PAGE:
What about the role of rating agencies?


This is part 3 of a 5 part series

“A detailed analysis showed that 61 of the 154 rated sovereigns were downgraded by at least one of the three main rating agencies during the Covid-19 pandemic. Developing countries were [affected] by almost all sovereign downgrades, negative outlooks and rating reviews,” says the 2022 Financing for Sustainable Development Report, released on April 12.

The report, which devotes a long section – and largely silenced – to the harmful impact of the decisions of rating agencies, was produced by the United Nations Inter-Agency Working Group on Financing for Development and some 60 multilateral institutions, including the IMF, the World Bank, the Basel Committee on Banking Supervision, the International Association of Insurance Supervisors and the Financial Stability Board.

Partial gravity

The study establishes a parallel between the severity of the main global financial rating agencies – Moody’s, Standard & Poor’s and Fitch Ratings – towards the countries of the South, and their relative indulgence towards the rich countries.

“Developed countries, which have experienced a much larger increase in debt and an economic downturn, have largely escaped the downgrades, boosting their access to abundant and affordable market financing,” the report’s authors say, noting “the importance of transparent methodologies to avoid undermining confidence in ratings”.

United Nations Financing for Sustainable Development Report 2022

“All Fitch sovereign rating decisions are made solely on the basis of globally consistent and publicly available rating criteria,” a spokesperson for the New York-based agency tells us.

The representative of Fitch also insists on the transparency of its decision-making. “Rating factors and sensitivities are clearly identified in our public comments. Rating decisions are based on independent, robust, transparent and timely analysis,” he says.

Developed countries have a high debt tolerance and lower borrowing costs than economies lacking these credit fundamentals

On the rating gap between developed countries and those of the developing or emerging world, our interlocutor recalls that the former have, among other things, “high incomes, strong governance standards, diversified economies, deep local capital markets“, as well as “foreign reserves and debt denominated largely in their own currency”. Hence their “high debt tolerance and lower borrowing costs compared to economies without these credit fundamentals.”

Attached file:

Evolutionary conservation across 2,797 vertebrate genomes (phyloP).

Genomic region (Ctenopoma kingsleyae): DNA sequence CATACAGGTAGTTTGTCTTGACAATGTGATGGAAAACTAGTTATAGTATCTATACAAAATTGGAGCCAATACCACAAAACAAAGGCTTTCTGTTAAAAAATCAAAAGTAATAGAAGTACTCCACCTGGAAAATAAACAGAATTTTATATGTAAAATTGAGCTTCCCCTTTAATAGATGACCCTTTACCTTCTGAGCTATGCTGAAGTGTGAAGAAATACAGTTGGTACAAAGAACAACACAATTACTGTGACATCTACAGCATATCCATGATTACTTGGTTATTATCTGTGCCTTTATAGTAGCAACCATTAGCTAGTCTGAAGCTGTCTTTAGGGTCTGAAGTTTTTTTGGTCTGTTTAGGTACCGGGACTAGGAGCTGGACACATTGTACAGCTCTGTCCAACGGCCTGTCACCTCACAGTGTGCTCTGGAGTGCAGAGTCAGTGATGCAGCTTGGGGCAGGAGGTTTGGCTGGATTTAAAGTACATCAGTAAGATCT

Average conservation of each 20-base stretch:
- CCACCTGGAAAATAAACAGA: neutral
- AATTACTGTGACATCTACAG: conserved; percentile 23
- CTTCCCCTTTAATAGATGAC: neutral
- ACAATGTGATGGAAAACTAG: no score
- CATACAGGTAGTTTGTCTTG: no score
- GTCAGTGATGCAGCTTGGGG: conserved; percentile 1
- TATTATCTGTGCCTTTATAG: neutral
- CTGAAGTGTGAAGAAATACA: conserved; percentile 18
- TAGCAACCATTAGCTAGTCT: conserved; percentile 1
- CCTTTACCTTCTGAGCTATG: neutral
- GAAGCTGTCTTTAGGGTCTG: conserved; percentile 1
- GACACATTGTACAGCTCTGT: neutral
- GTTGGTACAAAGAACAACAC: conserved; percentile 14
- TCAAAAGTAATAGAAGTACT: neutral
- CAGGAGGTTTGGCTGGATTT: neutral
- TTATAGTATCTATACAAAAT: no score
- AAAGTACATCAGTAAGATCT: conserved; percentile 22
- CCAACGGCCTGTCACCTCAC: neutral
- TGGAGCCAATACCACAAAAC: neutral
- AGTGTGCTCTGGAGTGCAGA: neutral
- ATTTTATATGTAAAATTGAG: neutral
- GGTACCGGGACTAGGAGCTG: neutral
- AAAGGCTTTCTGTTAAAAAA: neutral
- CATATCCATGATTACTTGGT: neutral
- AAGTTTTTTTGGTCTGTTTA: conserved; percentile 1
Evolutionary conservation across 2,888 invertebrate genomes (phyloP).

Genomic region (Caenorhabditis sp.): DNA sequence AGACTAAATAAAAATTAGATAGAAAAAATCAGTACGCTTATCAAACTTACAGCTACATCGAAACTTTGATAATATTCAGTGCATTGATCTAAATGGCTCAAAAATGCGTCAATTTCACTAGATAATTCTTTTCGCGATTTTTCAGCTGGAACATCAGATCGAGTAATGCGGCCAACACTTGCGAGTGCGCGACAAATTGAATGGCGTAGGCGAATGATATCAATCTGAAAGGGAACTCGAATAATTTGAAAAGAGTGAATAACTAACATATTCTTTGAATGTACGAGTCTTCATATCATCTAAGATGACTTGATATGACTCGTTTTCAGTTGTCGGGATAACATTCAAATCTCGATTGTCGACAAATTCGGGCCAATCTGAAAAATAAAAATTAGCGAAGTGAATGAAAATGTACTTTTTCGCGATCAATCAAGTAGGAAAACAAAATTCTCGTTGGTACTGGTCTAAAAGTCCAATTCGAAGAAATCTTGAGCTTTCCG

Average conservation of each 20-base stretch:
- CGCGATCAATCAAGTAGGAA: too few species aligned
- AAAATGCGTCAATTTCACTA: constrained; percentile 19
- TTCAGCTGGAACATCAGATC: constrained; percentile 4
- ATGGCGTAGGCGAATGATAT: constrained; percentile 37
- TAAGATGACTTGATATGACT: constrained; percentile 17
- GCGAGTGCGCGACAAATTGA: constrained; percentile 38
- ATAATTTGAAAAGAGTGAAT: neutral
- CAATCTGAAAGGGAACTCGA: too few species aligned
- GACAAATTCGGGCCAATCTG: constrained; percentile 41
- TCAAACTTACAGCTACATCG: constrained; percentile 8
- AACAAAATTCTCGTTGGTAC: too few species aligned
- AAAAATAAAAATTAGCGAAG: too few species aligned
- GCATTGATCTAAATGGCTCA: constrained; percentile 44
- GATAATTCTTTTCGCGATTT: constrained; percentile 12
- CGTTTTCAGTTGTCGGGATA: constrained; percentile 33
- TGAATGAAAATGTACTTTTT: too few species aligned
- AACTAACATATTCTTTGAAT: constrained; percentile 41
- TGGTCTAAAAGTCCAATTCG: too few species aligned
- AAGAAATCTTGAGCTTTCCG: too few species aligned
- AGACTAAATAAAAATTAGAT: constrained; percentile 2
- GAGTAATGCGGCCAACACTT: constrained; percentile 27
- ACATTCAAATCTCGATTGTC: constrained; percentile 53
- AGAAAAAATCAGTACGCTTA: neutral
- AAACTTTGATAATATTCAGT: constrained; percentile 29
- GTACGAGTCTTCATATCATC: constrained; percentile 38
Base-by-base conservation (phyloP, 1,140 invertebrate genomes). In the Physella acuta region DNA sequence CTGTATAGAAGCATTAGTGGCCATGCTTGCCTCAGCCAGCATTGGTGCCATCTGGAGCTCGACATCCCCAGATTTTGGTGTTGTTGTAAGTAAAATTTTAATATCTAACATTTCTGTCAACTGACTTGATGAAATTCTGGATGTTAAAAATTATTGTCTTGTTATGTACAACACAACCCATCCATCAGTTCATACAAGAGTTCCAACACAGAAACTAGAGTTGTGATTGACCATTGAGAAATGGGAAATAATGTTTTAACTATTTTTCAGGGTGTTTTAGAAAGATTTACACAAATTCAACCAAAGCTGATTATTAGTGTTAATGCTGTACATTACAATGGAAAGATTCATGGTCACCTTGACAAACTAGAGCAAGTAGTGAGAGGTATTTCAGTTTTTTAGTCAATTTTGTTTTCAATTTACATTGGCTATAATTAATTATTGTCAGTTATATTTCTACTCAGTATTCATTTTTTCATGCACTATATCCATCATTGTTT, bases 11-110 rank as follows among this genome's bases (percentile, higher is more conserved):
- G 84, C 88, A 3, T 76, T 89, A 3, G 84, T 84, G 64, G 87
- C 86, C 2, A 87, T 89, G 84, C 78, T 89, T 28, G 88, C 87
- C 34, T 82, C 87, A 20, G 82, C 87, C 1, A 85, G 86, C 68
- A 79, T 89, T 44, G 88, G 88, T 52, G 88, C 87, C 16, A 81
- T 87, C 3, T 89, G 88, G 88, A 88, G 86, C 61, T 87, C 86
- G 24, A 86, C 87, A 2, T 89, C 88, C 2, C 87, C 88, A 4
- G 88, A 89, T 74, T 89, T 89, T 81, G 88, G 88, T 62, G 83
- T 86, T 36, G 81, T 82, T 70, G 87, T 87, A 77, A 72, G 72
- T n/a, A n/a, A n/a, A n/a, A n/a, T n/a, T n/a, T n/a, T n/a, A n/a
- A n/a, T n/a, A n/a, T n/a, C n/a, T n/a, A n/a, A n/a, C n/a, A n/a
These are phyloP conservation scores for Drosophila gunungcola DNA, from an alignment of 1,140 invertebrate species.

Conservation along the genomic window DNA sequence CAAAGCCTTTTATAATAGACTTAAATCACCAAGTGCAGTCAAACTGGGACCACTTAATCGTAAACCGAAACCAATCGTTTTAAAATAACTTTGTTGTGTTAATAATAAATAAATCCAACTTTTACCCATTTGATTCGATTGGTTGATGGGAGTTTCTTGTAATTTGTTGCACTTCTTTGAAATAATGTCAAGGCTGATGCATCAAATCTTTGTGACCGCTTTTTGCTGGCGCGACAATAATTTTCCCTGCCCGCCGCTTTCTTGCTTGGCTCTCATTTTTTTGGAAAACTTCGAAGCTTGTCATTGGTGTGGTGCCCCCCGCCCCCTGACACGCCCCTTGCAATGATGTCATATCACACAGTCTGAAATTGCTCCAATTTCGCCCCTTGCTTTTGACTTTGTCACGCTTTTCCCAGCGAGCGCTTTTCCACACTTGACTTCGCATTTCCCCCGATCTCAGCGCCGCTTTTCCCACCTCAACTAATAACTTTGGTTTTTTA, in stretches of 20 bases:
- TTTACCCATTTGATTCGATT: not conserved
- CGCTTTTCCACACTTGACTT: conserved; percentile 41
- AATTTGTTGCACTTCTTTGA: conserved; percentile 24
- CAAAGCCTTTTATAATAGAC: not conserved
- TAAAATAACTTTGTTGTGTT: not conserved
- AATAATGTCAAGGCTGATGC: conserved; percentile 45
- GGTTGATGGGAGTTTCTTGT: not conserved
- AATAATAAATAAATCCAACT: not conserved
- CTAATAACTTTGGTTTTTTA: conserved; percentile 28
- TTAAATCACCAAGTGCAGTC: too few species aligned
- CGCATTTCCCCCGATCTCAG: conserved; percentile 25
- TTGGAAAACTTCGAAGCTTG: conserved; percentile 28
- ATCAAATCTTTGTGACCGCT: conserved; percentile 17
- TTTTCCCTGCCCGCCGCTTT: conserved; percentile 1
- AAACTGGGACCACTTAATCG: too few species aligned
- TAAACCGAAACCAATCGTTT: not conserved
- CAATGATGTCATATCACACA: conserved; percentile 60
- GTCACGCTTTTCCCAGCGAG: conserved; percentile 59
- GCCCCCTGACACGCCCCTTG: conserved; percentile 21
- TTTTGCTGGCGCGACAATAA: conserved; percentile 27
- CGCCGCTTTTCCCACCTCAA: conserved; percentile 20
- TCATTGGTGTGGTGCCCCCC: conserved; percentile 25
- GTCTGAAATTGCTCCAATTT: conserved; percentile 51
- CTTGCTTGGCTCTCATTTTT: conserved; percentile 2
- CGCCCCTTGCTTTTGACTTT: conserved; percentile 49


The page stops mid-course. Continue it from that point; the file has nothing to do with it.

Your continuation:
Standard & Poor’s said it could not immediately respond to our request for comment. Moody’s, which recently took over the pan-African rating agency Global Credit Ratings (GCR), did not react.

Suspension of debt service

The latest edition of the report on financing for sustainable development also raises the question of the attitude of rating agencies towards the Debt Service Suspension Initiative (DSSI). In mid-2020, the UN strongly contested the “putting under scrutiny” of the ratings of several African countries, including Senegal and Cameroon, before their participation in the program with public lenders. Moody’s had said that participation in the DSSI “increases the risk of private sector creditors incurring losses.”

More dialogue between countries and rating agencies could have helped avoid misunderstandings

“Fitch has has not downgraded any country for its participation in the DSSI, and we have regularly explained our approach in our publications and in discussions in numerous forums,” the agency spokesperson tells us. However, the study itself notes that “some developing countries, particularly those at high risk of debt distress, have been deterred from joining the program for fear that their participation could trigger downgrades”.

“More dialogue could have helped to avoid such misunderstandings, both from countries and from rating agencies. A permanent, formal structure or framework to facilitate continued dialogue could be considered,” the report says. For its authors, “public sector debt relief can help strengthen countries’ balance sheets and their ability to repay all of their debt over the medium term”.

Has the climatic factor been taken into account?

The April report presents a new set of arguments against international agencies for their insufficient consideration of climate change. The authors of the study acknowledge that these financial analysis institutions “already integrate climate risk into their ratings”, but they argue that “a country’s efforts to invest in development objectives, including resilience and l ‘climate adaptation’ should be considered “favorably in the ratings”. , in the same way as “capital expenditure”.

We predict that climate change will trigger more rating changes as the effects become clearer, closer and more meaningful.

“Ideally, rating methodologies should incorporate longer-term factors, such as environmental and social risks and improvements,” say the authors, which would “capture the positive effects of investments in climate and environmental resilience.”

Fitch Ratings insists it takes climate change into account in its sovereign ratings, “as it does for all factors it considers relevant and important to creditworthiness”. However, he acknowledges that the ratings “generally give more weight to current developments than to uncertain long-term projections”. According to his rep, however, Fitch expects “climate change to trigger more rating changes as the effects become clearer, closer and more meaningful.”


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